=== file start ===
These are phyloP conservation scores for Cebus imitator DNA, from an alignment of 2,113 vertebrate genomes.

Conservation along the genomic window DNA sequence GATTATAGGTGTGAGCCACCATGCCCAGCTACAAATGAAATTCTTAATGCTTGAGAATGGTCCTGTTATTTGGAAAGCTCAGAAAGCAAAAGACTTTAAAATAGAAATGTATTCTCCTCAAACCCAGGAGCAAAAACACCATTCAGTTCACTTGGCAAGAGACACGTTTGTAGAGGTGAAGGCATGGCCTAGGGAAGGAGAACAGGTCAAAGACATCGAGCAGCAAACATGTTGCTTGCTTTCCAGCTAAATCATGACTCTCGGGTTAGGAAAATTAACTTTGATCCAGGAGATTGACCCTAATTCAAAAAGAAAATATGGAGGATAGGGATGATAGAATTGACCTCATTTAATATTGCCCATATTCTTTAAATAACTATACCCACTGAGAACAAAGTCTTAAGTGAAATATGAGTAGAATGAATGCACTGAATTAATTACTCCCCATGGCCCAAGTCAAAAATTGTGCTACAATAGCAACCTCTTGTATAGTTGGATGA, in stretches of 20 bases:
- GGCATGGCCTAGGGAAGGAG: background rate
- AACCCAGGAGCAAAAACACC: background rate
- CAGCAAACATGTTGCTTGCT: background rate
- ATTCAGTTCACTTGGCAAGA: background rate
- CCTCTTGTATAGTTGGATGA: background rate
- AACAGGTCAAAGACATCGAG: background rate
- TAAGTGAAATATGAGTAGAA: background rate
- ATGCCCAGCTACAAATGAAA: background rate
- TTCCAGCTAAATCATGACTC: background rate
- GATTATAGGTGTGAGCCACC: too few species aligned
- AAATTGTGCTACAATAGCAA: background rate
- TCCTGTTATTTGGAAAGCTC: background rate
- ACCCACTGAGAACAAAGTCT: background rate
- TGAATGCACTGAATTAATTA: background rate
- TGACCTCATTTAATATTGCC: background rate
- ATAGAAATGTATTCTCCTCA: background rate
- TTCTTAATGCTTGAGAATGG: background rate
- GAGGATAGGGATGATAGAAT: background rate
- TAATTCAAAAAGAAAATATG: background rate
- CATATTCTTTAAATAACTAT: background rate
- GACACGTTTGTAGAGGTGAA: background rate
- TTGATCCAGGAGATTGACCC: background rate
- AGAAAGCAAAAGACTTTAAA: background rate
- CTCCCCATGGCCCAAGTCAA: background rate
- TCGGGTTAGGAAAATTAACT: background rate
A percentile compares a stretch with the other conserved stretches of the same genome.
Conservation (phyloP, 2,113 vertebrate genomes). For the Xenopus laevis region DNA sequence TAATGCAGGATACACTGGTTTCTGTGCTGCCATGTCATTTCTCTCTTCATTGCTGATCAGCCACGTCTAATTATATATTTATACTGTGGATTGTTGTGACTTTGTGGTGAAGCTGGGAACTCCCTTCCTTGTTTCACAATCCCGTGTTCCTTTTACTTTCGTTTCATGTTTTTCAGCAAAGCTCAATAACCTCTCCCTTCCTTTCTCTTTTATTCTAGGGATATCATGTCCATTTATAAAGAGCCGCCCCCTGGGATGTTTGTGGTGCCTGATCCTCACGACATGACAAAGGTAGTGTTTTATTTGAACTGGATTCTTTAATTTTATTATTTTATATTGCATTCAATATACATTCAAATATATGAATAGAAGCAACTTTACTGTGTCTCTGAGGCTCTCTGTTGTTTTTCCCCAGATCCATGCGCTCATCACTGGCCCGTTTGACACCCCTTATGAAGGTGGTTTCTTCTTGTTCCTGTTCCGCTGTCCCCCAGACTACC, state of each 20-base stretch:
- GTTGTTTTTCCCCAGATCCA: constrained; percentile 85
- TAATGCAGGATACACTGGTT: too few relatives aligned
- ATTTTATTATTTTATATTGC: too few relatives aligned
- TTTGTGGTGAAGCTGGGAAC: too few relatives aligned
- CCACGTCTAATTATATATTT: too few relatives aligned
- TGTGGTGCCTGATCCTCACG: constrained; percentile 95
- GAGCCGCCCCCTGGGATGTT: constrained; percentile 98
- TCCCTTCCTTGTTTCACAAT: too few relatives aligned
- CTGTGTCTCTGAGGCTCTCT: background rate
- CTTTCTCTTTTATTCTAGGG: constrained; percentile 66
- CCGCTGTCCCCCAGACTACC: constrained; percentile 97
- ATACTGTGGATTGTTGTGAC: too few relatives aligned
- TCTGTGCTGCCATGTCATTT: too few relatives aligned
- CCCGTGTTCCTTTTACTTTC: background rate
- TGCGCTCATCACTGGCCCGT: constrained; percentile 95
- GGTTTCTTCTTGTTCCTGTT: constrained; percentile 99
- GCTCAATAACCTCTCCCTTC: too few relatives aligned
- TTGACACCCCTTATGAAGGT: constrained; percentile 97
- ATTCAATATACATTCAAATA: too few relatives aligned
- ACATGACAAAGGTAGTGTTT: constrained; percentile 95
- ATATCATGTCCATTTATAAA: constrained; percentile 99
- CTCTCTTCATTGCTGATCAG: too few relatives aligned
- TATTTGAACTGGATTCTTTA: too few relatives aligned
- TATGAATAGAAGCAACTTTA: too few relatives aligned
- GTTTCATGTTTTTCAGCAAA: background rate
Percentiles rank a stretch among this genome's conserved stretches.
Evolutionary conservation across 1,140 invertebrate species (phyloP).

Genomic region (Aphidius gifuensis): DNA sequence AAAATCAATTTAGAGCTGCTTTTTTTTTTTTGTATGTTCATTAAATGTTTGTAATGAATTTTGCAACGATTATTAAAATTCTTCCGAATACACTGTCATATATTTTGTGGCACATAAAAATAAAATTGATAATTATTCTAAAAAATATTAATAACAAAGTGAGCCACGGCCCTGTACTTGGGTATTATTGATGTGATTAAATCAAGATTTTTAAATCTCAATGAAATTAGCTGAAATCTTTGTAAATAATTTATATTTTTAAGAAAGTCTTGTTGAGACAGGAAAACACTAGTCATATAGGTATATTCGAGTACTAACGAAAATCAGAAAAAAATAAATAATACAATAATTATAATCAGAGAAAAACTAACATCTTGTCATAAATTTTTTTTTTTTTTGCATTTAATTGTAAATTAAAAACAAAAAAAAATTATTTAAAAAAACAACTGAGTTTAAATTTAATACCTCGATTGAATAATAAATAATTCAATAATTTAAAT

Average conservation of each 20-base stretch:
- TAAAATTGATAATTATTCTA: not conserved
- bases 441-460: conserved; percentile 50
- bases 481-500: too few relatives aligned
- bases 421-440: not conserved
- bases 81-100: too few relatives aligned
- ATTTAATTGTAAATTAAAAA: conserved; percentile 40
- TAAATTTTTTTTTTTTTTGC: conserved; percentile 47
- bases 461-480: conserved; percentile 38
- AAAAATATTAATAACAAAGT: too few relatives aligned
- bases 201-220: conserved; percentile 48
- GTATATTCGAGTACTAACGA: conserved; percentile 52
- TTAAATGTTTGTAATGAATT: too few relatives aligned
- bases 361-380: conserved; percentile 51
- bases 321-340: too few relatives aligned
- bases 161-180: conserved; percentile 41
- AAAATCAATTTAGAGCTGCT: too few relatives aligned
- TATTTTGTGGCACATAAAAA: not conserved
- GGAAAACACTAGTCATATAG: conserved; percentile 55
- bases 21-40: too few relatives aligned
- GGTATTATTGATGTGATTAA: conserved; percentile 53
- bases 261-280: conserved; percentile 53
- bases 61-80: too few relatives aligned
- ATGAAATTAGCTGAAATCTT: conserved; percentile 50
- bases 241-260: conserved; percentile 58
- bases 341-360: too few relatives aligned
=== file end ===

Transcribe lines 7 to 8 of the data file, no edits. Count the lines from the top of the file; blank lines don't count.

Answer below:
- CCTCTTGTATAGTTGGATGA: background rate
- AACAGGTCAAAGACATCGAG: background rate